Five year fight for house

Philip and Maureen Hawthorne
Philip and Maureen Hawthorne
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A family who claim they were forced out of their flat by an anti-social neighbour have spent five years fighting to get a new council home.

Philip and Maureen Hawthorne say they are out of pocket renting a housing association flat which is too small.

They claim that during a long-running dispute North Lanarkshire Council failed to deal with their complaints properly and misled Cairn Housing Association about the reasons for giving up their council flat in Motherwell.

The couple say their problems began in 2006 after they moved into a ground floor flat in North Motherwell. They became involved in a dispute with the neighbour upstairs who parked her car on what she claimed was a driveway at the side of the property.

The Hawthornes said the vehicle blocked their access, making it difficult for them to get bins and bicycles past.

They reported this to the council and also complained about the woman’s large dog which, they said, was often left alone in the upstairs flat and annoyed them with its constant whining.

The Hawthornes produced video footage to back up their case, but the council decided there wasn’t enough evidence to take action against the neighbour.

The Hawthornes then complained to the Scottish Public Services Ombudsman who ruled the council’s response had been ‘reasonable’ and declined to pursue the case.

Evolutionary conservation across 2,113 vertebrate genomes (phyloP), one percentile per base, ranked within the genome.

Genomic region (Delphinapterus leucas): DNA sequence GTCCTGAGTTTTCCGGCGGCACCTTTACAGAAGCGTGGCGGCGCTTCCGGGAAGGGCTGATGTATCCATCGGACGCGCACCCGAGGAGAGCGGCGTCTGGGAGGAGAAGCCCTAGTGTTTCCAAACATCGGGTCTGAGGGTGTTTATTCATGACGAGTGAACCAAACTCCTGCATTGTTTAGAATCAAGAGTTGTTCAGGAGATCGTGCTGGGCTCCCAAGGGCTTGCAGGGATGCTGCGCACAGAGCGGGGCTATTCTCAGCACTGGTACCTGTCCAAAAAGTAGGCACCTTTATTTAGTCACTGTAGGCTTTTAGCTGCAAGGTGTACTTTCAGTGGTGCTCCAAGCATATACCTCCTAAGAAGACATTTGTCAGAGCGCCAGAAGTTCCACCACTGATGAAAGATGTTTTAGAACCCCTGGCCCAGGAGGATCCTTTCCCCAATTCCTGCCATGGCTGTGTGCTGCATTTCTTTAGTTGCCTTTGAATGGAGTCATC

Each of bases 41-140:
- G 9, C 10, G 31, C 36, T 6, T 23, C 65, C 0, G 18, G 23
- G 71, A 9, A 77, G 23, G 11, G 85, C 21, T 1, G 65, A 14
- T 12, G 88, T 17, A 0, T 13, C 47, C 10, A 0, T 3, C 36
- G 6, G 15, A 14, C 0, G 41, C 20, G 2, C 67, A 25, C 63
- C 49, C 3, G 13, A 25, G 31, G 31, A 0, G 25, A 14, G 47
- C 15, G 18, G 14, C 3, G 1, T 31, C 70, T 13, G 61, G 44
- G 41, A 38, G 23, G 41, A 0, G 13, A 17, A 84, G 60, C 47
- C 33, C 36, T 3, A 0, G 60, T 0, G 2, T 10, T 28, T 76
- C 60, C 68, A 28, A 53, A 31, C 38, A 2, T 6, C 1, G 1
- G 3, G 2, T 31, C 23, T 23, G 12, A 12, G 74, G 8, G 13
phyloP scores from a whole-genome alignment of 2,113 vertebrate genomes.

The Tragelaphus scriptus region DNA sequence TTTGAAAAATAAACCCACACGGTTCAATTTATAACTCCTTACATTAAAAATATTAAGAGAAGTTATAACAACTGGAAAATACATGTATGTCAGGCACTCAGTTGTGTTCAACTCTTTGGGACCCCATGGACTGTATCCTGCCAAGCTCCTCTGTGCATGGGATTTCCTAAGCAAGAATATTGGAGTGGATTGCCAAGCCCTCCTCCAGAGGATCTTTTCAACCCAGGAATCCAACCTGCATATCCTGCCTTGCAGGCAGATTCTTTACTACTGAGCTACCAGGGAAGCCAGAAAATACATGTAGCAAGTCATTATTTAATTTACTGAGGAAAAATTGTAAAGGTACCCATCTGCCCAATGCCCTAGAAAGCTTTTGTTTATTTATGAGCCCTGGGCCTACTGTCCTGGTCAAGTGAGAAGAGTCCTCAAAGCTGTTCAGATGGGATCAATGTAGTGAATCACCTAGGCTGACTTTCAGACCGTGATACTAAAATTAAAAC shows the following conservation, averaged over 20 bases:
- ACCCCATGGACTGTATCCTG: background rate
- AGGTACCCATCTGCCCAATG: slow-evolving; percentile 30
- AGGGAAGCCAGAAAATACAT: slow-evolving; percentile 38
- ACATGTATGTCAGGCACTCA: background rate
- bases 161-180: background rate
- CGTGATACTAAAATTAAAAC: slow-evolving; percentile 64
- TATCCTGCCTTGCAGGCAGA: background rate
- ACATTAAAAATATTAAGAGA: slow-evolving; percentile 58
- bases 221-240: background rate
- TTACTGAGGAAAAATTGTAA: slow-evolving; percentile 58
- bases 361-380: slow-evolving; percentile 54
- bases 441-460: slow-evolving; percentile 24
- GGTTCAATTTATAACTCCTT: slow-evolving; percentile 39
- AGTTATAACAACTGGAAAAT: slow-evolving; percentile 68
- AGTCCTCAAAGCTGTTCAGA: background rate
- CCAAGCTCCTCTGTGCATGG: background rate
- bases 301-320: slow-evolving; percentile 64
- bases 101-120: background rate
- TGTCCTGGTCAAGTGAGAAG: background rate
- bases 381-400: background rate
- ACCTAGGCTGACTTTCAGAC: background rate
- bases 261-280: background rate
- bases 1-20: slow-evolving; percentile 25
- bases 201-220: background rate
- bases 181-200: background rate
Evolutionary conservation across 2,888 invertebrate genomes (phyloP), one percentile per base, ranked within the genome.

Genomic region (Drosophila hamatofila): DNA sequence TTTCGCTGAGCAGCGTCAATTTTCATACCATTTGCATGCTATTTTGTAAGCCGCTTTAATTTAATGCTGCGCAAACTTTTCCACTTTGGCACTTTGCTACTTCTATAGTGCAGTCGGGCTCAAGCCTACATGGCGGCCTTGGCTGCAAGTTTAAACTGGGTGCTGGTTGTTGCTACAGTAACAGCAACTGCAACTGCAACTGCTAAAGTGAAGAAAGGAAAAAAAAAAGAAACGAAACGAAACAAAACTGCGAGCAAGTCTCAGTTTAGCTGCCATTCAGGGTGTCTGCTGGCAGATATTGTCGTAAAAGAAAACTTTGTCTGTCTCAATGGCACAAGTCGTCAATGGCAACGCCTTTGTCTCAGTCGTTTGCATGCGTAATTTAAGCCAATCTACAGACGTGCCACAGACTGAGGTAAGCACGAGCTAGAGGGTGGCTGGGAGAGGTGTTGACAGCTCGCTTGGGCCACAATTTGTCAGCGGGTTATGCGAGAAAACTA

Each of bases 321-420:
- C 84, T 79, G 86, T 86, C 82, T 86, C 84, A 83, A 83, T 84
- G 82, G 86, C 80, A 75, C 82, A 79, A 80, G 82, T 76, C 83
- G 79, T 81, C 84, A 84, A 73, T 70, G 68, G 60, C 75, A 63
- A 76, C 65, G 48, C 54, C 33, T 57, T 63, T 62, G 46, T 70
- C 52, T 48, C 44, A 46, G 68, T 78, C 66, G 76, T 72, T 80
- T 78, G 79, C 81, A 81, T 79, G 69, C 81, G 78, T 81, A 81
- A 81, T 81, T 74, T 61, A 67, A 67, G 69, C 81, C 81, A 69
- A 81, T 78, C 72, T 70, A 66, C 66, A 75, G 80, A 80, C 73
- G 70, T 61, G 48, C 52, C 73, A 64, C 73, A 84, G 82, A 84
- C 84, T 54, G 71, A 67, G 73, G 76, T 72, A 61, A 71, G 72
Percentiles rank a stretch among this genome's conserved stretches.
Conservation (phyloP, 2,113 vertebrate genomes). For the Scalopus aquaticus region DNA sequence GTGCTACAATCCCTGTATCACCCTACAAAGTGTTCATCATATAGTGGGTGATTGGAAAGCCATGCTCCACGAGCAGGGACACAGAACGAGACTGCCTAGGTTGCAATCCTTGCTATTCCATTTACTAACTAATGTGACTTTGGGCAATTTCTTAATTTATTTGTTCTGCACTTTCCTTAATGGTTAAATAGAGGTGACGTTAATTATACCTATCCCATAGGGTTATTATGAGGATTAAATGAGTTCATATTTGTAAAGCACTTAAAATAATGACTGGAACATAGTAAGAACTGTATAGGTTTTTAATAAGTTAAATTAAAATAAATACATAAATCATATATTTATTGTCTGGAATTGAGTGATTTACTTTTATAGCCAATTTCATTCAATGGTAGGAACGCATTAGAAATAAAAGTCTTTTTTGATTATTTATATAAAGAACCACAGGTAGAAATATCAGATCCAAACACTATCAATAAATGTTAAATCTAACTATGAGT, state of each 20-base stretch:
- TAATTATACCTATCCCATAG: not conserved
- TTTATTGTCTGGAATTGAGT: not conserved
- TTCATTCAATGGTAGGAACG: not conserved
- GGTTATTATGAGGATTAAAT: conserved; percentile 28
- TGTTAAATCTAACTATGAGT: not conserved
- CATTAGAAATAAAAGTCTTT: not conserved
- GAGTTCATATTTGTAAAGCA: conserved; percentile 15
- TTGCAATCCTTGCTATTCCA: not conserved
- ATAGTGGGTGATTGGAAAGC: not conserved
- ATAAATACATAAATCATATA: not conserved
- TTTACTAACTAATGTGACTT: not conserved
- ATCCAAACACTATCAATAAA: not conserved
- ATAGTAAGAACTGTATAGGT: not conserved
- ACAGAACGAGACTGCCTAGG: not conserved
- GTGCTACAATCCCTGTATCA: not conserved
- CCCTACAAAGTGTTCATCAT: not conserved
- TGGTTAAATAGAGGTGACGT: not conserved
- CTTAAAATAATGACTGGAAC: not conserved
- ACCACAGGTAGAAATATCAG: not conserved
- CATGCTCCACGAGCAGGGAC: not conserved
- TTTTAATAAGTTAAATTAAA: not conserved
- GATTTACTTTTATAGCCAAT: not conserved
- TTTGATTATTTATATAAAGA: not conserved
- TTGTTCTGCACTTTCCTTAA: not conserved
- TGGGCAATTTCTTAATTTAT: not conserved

The couple claim their lives became so miserable they had no option but to move and in 2008 took a housing association tenancy in Salisbury Crescent, Motherwell. However, they have continued to press the council, claiming they should be allocated another council property.

Mrs Hawthorne said they pay more in rent and council tax than they did before, but the flat is smaller and now their daughter must sleep on the settee when she is at home.

They were backed by Central Scotland MSP Alex Neil who called for the council to waive its housing allocation rules in order to re-house the Hawthornes, saying: “Their situation is a direct result of the failure by the council to implement its own policies, resulting in the Hawthornes being effectively driven from their original address.”

The couple fought to get the council to release documents relating to their case.


The Information Commissioner’s Office investigated the council’s handling of the issue and concluded it had failed to comply with all requirements of the Data Protection Act, but took no further action.

One of the documents the couple secured was a questionnaire filled in by a senior council housing official when the family were moving to their new home.

Asked if there had been a history of anti-social behaviour or neighbour disputes during the Hawthornes’ council tenancy, the official replied no. Mr Hawthorne said this amounted to ‘falsification’ of a document and the official involved should have been suspended.

However, counci chief executive Gavin Whitefield defended the official, saying there had been no ‘major’ breach of the tenancy agreement by the Hawthornes’ neighbour and the answer on the questionnaire reflected that position.

Mr Whitefield said the family’s case has been ‘investigated at length’. They will continue to be considered for new accommodation under the council’s allocation policy.

A council spokesman added: “The Hawthornes’ situation has been fully considered.Numerous meetings have taken place to discuss realistic housing options. Should there be a significant change in the family’s circumstances, options will again be reviewed.”

But that’s not good enough for Mr Hawthorne who said: “ We want the council to put its hands up, admit it got this one wrong and re-instate us to council housing immediately.”